The time employees spend working and how much they are paid for their time is governed by wage and hour laws. These laws include such topics as what constitutes time worked, what employers are required to pay for, minimum wage, tips, overtime, and rest and meal breaks. It is critical that employers gain a full understanding of wage and hour laws to ensure they are in compliance.
Minimum Wage in Illinois
In Illinois, the minimum wage is $8.25 per hour for workers who are 18 and older. The state allows employers to pay workers a training wage of $7.75 for the first 90 days of their employment. The state’s minimum wage is higher than the federally mandated minimum wage of $7.25 for every hour worked. Most employees in Illinois are entitled to the higher state minimum wage.
Minimum Wage of Tipped Workers: Employers in Illinois must pay workers who earn tips the minimum wage of $8.25 per hour if they utilize the state’s tip credit, which allows them to take credit for up to 40 percent of each worker’s tips. If they are not using the tip credit, they are permitted to pay tipped workers a lesser hourly wage of $4.95 per hour. This option is in line with the federal law, which allows employers to pay workers a lesser amount provided their total income averages the minimum wage.
Does Minimum Wage Apply to Me: The Illinois Fair Labor Standards Act (FLSA) applies to most employers. Workers exempt from wage and hour laws in Illinois include outside sales employees, some skilled computer workers, and salaried administrators and executives. To learn more about who is covered and who is exempt, refer to the Illinois Department of Labor.
When are Raises Required: Raises are not covered under Illinois’ wage and hour laws. Pay increases are given based on agreements between employers and their workers and are often contingent upon an employee’s overall productivity and quality of work, among other factors.
Work Hours in Illinois
Illinois and federal wage and hour regulations do not set limits on the number of hours employees are permitted to work in a day or week. With few exceptions, the state requires employers to give workers at least 24 hours off in each calendar week.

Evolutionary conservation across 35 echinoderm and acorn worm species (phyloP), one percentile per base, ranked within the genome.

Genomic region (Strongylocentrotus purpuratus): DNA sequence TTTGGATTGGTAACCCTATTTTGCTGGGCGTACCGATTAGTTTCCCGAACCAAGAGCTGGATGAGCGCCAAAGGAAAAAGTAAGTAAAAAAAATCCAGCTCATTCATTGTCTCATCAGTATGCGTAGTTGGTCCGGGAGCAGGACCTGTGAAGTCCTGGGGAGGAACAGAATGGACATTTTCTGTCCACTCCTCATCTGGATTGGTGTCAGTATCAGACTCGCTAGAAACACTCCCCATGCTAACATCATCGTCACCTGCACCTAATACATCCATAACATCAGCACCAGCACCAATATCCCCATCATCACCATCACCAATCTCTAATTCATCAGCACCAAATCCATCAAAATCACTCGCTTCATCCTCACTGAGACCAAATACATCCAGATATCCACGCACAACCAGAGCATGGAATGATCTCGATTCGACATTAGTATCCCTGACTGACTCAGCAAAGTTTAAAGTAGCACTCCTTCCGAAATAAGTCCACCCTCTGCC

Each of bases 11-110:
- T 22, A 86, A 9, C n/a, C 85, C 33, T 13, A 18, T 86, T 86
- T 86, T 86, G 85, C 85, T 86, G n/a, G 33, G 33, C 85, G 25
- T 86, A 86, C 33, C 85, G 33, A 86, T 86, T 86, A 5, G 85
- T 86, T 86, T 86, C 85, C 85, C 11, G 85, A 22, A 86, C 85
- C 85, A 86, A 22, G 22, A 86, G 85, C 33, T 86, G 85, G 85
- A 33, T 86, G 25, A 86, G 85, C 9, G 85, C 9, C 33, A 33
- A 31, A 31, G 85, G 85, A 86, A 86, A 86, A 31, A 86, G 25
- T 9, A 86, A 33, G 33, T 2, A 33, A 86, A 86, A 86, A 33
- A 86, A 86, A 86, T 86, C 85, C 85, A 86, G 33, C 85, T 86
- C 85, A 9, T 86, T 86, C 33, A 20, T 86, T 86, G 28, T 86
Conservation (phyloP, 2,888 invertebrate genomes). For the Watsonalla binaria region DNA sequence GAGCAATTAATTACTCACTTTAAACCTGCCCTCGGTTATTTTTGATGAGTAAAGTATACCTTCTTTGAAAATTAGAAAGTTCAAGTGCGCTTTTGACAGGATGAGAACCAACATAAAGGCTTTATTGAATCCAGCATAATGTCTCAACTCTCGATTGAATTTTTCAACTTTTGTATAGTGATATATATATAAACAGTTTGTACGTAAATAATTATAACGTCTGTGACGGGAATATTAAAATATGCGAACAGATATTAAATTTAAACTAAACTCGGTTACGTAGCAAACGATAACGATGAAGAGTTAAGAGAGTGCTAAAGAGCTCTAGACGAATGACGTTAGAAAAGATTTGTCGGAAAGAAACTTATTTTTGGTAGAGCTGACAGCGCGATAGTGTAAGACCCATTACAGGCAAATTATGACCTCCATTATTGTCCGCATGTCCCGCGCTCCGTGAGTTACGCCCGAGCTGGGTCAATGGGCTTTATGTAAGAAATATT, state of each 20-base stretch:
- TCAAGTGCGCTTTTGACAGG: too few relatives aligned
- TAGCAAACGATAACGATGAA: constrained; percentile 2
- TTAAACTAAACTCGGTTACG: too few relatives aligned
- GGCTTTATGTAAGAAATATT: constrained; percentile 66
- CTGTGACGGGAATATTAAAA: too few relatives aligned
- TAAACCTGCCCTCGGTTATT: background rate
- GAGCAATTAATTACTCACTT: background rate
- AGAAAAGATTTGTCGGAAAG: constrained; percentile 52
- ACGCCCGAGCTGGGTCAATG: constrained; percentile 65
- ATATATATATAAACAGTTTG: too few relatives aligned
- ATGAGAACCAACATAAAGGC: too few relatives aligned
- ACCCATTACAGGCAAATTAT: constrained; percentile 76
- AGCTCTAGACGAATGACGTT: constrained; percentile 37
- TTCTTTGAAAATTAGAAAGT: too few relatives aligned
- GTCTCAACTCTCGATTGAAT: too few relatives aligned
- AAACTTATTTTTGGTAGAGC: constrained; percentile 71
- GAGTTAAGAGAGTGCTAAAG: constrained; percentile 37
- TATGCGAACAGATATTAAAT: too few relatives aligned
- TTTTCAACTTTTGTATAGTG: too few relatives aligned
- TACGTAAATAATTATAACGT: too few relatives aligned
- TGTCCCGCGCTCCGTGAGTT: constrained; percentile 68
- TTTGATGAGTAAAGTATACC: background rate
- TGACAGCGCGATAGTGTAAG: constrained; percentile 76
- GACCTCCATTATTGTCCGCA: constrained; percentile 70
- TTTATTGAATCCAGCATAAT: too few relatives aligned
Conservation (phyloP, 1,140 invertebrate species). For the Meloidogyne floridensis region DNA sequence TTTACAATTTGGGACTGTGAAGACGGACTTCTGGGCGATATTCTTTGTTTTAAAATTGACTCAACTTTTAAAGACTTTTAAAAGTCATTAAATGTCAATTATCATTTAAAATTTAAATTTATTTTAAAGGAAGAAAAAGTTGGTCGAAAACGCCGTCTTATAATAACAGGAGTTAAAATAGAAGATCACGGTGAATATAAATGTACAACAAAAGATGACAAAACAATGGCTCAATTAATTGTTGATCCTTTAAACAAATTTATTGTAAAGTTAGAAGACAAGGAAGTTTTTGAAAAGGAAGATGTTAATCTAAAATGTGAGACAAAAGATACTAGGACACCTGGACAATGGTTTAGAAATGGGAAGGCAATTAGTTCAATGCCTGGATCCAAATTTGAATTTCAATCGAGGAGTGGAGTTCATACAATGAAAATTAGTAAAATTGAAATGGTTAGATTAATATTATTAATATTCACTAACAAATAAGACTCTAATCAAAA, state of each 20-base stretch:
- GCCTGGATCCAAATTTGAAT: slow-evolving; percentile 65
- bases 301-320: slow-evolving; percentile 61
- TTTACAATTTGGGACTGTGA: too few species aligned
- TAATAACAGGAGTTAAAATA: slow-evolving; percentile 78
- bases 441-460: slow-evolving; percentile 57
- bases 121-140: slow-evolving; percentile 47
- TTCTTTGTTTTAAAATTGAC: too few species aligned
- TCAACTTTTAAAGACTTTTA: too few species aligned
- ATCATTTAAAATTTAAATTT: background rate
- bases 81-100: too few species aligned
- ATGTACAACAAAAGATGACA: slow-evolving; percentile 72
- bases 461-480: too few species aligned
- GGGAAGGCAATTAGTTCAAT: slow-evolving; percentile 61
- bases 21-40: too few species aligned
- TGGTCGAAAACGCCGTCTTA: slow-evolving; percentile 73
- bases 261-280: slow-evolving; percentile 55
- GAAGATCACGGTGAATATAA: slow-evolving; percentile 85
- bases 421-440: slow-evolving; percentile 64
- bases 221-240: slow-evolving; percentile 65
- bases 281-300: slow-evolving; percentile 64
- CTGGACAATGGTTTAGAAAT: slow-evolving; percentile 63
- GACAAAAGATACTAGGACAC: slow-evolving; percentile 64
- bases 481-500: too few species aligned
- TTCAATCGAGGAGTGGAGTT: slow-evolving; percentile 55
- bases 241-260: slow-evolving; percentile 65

Paying Overtime: State and federal laws stipulate that employers pay employees who work more than 40 hours in a week overtime. While these laws apply to most employers, there are a number of exceptions. For example, dealership mechanics and agricultural laborers are usually not covered by overtime laws, nor are some salespeople who earn commissions.
Guaranteed Breaks and Meals: Illinois law specifies that workers who are 17 and older must be given a 20-minute unpaid break for every 7 1/2 hours of work. These breaks must be given within five hours of when they started their work. State and federal regulations also require employers to allow nursing mothers time to express milk for up to one year after they give birth.
Paid Time-off and Sick Pay: Illinois employers are not required to offer workers sick pay or paid time-off, and there are no federal mandates regarding these topics. Any agreements to this end are arranged by employers.
Notice Period for Termination: Illinois is an employment-at-will state. This means employers are permitted to end employment without notice for any reason, unless they have a contract that specifies otherwise.
Plant Closings & Layoffs: In certain situations, Illinois employers must provide 60 days’ notice when laying off employees or closing plants. They must adhere to the state’s Worker Adjustment and Retraining Notification (WARN) Act, which covers employers with more than 75 full-time workers, as well as plant closings and mass layoffs. This is similar to the federal WARN Act, which applies to employers with more than 100 full-time employees.Legal Disclaimer
The content on our website is only meant to provide general information and is not legal advice. We make our best efforts to make sure the information is accurate, but we cannot guarantee it. Do not rely on the content as legal advice. For assistance with legal problems or for a legal inquiry please contact you attorney.